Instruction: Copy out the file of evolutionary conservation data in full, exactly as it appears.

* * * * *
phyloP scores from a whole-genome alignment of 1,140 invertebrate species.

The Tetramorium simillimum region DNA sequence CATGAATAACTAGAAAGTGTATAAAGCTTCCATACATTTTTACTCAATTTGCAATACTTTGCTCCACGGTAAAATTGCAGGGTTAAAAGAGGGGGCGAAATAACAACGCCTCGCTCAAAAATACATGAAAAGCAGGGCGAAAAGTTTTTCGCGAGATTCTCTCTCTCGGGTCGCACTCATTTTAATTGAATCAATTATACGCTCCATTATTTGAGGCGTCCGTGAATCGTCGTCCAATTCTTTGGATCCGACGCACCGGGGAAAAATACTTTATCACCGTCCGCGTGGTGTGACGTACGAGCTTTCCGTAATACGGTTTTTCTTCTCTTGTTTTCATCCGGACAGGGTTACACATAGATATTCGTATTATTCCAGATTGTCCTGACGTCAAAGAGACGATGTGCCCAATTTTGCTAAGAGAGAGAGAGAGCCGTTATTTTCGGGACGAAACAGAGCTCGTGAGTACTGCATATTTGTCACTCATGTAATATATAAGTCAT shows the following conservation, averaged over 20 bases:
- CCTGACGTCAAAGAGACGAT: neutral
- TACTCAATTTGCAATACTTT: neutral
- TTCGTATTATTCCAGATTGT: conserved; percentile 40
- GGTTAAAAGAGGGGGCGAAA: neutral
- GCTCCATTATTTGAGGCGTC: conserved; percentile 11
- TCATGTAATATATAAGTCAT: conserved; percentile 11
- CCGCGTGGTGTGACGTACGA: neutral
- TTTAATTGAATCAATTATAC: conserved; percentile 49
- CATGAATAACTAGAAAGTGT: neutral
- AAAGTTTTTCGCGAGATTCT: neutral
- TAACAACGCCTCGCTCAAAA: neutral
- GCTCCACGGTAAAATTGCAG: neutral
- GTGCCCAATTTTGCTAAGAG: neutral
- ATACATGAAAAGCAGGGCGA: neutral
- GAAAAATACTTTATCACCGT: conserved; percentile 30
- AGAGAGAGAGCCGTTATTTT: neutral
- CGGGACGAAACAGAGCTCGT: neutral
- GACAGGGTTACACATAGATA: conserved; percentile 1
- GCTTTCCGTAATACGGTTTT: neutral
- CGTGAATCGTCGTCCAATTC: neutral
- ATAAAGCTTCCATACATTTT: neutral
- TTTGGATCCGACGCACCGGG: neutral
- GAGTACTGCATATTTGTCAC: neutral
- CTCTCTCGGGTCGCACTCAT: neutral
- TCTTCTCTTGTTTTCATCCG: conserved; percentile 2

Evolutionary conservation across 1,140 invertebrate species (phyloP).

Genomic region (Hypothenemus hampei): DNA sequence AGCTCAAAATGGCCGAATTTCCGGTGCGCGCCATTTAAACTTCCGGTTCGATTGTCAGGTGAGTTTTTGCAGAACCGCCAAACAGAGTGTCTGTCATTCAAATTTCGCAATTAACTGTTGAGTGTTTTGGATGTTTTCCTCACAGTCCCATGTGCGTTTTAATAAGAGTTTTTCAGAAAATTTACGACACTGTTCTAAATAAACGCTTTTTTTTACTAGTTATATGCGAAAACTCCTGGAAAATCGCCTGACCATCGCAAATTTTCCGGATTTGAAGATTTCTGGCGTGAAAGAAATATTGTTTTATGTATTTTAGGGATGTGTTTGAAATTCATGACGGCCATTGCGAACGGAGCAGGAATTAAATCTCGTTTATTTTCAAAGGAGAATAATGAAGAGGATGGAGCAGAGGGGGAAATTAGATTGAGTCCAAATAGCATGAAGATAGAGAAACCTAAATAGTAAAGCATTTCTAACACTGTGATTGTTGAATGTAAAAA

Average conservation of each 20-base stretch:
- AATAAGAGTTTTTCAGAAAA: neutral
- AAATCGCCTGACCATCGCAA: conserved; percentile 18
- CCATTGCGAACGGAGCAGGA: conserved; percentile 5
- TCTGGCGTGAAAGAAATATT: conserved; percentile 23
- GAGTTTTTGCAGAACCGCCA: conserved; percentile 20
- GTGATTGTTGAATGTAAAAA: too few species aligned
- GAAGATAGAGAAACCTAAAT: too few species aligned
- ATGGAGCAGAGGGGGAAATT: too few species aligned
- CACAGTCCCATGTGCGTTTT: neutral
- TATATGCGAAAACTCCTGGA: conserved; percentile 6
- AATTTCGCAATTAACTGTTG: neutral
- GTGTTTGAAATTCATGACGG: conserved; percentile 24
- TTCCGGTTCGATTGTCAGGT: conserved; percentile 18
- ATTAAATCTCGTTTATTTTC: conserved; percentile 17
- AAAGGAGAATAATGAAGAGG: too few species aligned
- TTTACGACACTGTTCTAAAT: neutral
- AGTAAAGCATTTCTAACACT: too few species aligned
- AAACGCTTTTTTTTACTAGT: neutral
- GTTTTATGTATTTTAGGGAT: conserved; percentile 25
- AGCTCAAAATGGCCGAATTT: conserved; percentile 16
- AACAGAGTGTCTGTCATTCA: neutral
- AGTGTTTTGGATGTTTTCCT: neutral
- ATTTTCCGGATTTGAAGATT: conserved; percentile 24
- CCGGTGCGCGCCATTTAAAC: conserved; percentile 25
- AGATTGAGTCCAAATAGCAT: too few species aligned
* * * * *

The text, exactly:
phyloP scores from a whole-genome alignment of 1,140 invertebrate species.

The Tetramorium simillimum region DNA sequence CATGAATAACTAGAAAGTGTATAAAGCTTCCATACATTTTTACTCAATTTGCAATACTTTGCTCCACGGTAAAATTGCAGGGTTAAAAGAGGGGGCGAAATAACAACGCCTCGCTCAAAAATACATGAAAAGCAGGGCGAAAAGTTTTTCGCGAGATTCTCTCTCTCGGGTCGCACTCATTTTAATTGAATCAATTATACGCTCCATTATTTGAGGCGTCCGTGAATCGTCGTCCAATTCTTTGGATCCGACGCACCGGGGAAAAATACTTTATCACCGTCCGCGTGGTGTGACGTACGAGCTTTCCGTAATACGGTTTTTCTTCTCTTGTTTTCATCCGGACAGGGTTACACATAGATATTCGTATTATTCCAGATTGTCCTGACGTCAAAGAGACGATGTGCCCAATTTTGCTAAGAGAGAGAGAGAGCCGTTATTTTCGGGACGAAACAGAGCTCGTGAGTACTGCATATTTGTCACTCATGTAATATATAAGTCAT shows the following conservation, averaged over 20 bases:
- CCTGACGTCAAAGAGACGAT: neutral
- TACTCAATTTGCAATACTTT: neutral
- TTCGTATTATTCCAGATTGT: conserved; percentile 40
- GGTTAAAAGAGGGGGCGAAA: neutral
- GCTCCATTATTTGAGGCGTC: conserved; percentile 11
- TCATGTAATATATAAGTCAT: conserved; percentile 11
- CCGCGTGGTGTGACGTACGA: neutral
- TTTAATTGAATCAATTATAC: conserved; percentile 49
- CATGAATAACTAGAAAGTGT: neutral
- AAAGTTTTTCGCGAGATTCT: neutral
- TAACAACGCCTCGCTCAAAA: neutral
- GCTCCACGGTAAAATTGCAG: neutral
- GTGCCCAATTTTGCTAAGAG: neutral
- ATACATGAAAAGCAGGGCGA: neutral
- GAAAAATACTTTATCACCGT: conserved; percentile 30
- AGAGAGAGAGCCGTTATTTT: neutral
- CGGGACGAAACAGAGCTCGT: neutral
- GACAGGGTTACACATAGATA: conserved; percentile 1
- GCTTTCCGTAATACGGTTTT: neutral
- CGTGAATCGTCGTCCAATTC: neutral
- ATAAAGCTTCCATACATTTT: neutral
- TTTGGATCCGACGCACCGGG: neutral
- GAGTACTGCATATTTGTCAC: neutral
- CTCTCTCGGGTCGCACTCAT: neutral
- TCTTCTCTTGTTTTCATCCG: conserved; percentile 2

Evolutionary conservation across 1,140 invertebrate species (phyloP).

Genomic region (Hypothenemus hampei): DNA sequence AGCTCAAAATGGCCGAATTTCCGGTGCGCGCCATTTAAACTTCCGGTTCGATTGTCAGGTGAGTTTTTGCAGAACCGCCAAACAGAGTGTCTGTCATTCAAATTTCGCAATTAACTGTTGAGTGTTTTGGATGTTTTCCTCACAGTCCCATGTGCGTTTTAATAAGAGTTTTTCAGAAAATTTACGACACTGTTCTAAATAAACGCTTTTTTTTACTAGTTATATGCGAAAACTCCTGGAAAATCGCCTGACCATCGCAAATTTTCCGGATTTGAAGATTTCTGGCGTGAAAGAAATATTGTTTTATGTATTTTAGGGATGTGTTTGAAATTCATGACGGCCATTGCGAACGGAGCAGGAATTAAATCTCGTTTATTTTCAAAGGAGAATAATGAAGAGGATGGAGCAGAGGGGGAAATTAGATTGAGTCCAAATAGCATGAAGATAGAGAAACCTAAATAGTAAAGCATTTCTAACACTGTGATTGTTGAATGTAAAAA

Average conservation of each 20-base stretch:
- AATAAGAGTTTTTCAGAAAA: neutral
- AAATCGCCTGACCATCGCAA: conserved; percentile 18
- CCATTGCGAACGGAGCAGGA: conserved; percentile 5
- TCTGGCGTGAAAGAAATATT: conserved; percentile 23
- GAGTTTTTGCAGAACCGCCA: conserved; percentile 20
- GTGATTGTTGAATGTAAAAA: too few species aligned
- GAAGATAGAGAAACCTAAAT: too few species aligned
- ATGGAGCAGAGGGGGAAATT: too few species aligned
- CACAGTCCCATGTGCGTTTT: neutral
- TATATGCGAAAACTCCTGGA: conserved; percentile 6
- AATTTCGCAATTAACTGTTG: neutral
- GTGTTTGAAATTCATGACGG: conserved; percentile 24
- TTCCGGTTCGATTGTCAGGT: conserved; percentile 18
- ATTAAATCTCGTTTATTTTC: conserved; percentile 17
- AAAGGAGAATAATGAAGAGG: too few species aligned
- TTTACGACACTGTTCTAAAT: neutral
- AGTAAAGCATTTCTAACACT: too few species aligned
- AAACGCTTTTTTTTACTAGT: neutral
- GTTTTATGTATTTTAGGGAT: conserved; percentile 25
- AGCTCAAAATGGCCGAATTT: conserved; percentile 16
- AACAGAGTGTCTGTCATTCA: neutral
- AGTGTTTTGGATGTTTTCCT: neutral
- ATTTTCCGGATTTGAAGATT: conserved; percentile 24
- CCGGTGCGCGCCATTTAAAC: conserved; percentile 25
- AGATTGAGTCCAAATAGCAT: too few species aligned